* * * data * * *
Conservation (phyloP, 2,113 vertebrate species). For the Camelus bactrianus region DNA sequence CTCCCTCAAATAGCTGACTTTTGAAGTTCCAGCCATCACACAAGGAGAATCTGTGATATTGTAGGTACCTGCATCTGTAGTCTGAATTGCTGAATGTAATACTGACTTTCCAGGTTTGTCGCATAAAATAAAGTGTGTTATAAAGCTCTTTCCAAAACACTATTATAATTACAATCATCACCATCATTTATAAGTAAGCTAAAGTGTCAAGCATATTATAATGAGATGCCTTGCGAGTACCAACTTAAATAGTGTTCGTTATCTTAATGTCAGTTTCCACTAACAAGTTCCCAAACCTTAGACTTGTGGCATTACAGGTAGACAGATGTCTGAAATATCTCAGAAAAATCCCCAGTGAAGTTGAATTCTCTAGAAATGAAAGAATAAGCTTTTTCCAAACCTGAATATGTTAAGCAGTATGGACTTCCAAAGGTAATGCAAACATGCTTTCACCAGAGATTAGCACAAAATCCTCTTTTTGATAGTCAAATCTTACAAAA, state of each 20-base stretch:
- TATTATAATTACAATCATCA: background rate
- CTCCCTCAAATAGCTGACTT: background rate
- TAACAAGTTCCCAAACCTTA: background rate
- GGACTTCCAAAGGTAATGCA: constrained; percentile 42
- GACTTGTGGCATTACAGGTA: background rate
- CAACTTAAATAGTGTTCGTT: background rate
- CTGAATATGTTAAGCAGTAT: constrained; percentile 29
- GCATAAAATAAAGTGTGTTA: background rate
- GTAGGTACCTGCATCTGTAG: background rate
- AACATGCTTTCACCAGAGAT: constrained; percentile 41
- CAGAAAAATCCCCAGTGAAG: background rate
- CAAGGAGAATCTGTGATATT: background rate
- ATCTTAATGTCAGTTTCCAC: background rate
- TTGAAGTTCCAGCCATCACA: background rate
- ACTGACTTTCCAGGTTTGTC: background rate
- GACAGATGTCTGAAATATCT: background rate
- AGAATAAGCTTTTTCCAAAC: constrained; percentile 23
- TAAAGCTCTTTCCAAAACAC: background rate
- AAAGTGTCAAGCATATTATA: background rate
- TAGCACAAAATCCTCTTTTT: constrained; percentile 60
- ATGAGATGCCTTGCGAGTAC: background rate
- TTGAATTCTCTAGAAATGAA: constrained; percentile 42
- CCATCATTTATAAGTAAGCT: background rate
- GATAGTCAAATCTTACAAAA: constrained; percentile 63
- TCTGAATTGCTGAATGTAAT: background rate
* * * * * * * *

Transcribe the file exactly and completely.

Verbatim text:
Conservation (phyloP, 2,113 vertebrate species). For the Camelus bactrianus region DNA sequence CTCCCTCAAATAGCTGACTTTTGAAGTTCCAGCCATCACACAAGGAGAATCTGTGATATTGTAGGTACCTGCATCTGTAGTCTGAATTGCTGAATGTAATACTGACTTTCCAGGTTTGTCGCATAAAATAAAGTGTGTTATAAAGCTCTTTCCAAAACACTATTATAATTACAATCATCACCATCATTTATAAGTAAGCTAAAGTGTCAAGCATATTATAATGAGATGCCTTGCGAGTACCAACTTAAATAGTGTTCGTTATCTTAATGTCAGTTTCCACTAACAAGTTCCCAAACCTTAGACTTGTGGCATTACAGGTAGACAGATGTCTGAAATATCTCAGAAAAATCCCCAGTGAAGTTGAATTCTCTAGAAATGAAAGAATAAGCTTTTTCCAAACCTGAATATGTTAAGCAGTATGGACTTCCAAAGGTAATGCAAACATGCTTTCACCAGAGATTAGCACAAAATCCTCTTTTTGATAGTCAAATCTTACAAAA, state of each 20-base stretch:
- TATTATAATTACAATCATCA: background rate
- CTCCCTCAAATAGCTGACTT: background rate
- TAACAAGTTCCCAAACCTTA: background rate
- GGACTTCCAAAGGTAATGCA: constrained; percentile 42
- GACTTGTGGCATTACAGGTA: background rate
- CAACTTAAATAGTGTTCGTT: background rate
- CTGAATATGTTAAGCAGTAT: constrained; percentile 29
- GCATAAAATAAAGTGTGTTA: background rate
- GTAGGTACCTGCATCTGTAG: background rate
- AACATGCTTTCACCAGAGAT: constrained; percentile 41
- CAGAAAAATCCCCAGTGAAG: background rate
- CAAGGAGAATCTGTGATATT: background rate
- ATCTTAATGTCAGTTTCCAC: background rate
- TTGAAGTTCCAGCCATCACA: background rate
- ACTGACTTTCCAGGTTTGTC: background rate
- GACAGATGTCTGAAATATCT: background rate
- AGAATAAGCTTTTTCCAAAC: constrained; percentile 23
- TAAAGCTCTTTCCAAAACAC: background rate
- AAAGTGTCAAGCATATTATA: background rate
- TAGCACAAAATCCTCTTTTT: constrained; percentile 60
- ATGAGATGCCTTGCGAGTAC: background rate
- TTGAATTCTCTAGAAATGAA: constrained; percentile 42
- CCATCATTTATAAGTAAGCT: background rate
- GATAGTCAAATCTTACAAAA: constrained; percentile 63
- TCTGAATTGCTGAATGTAAT: background rate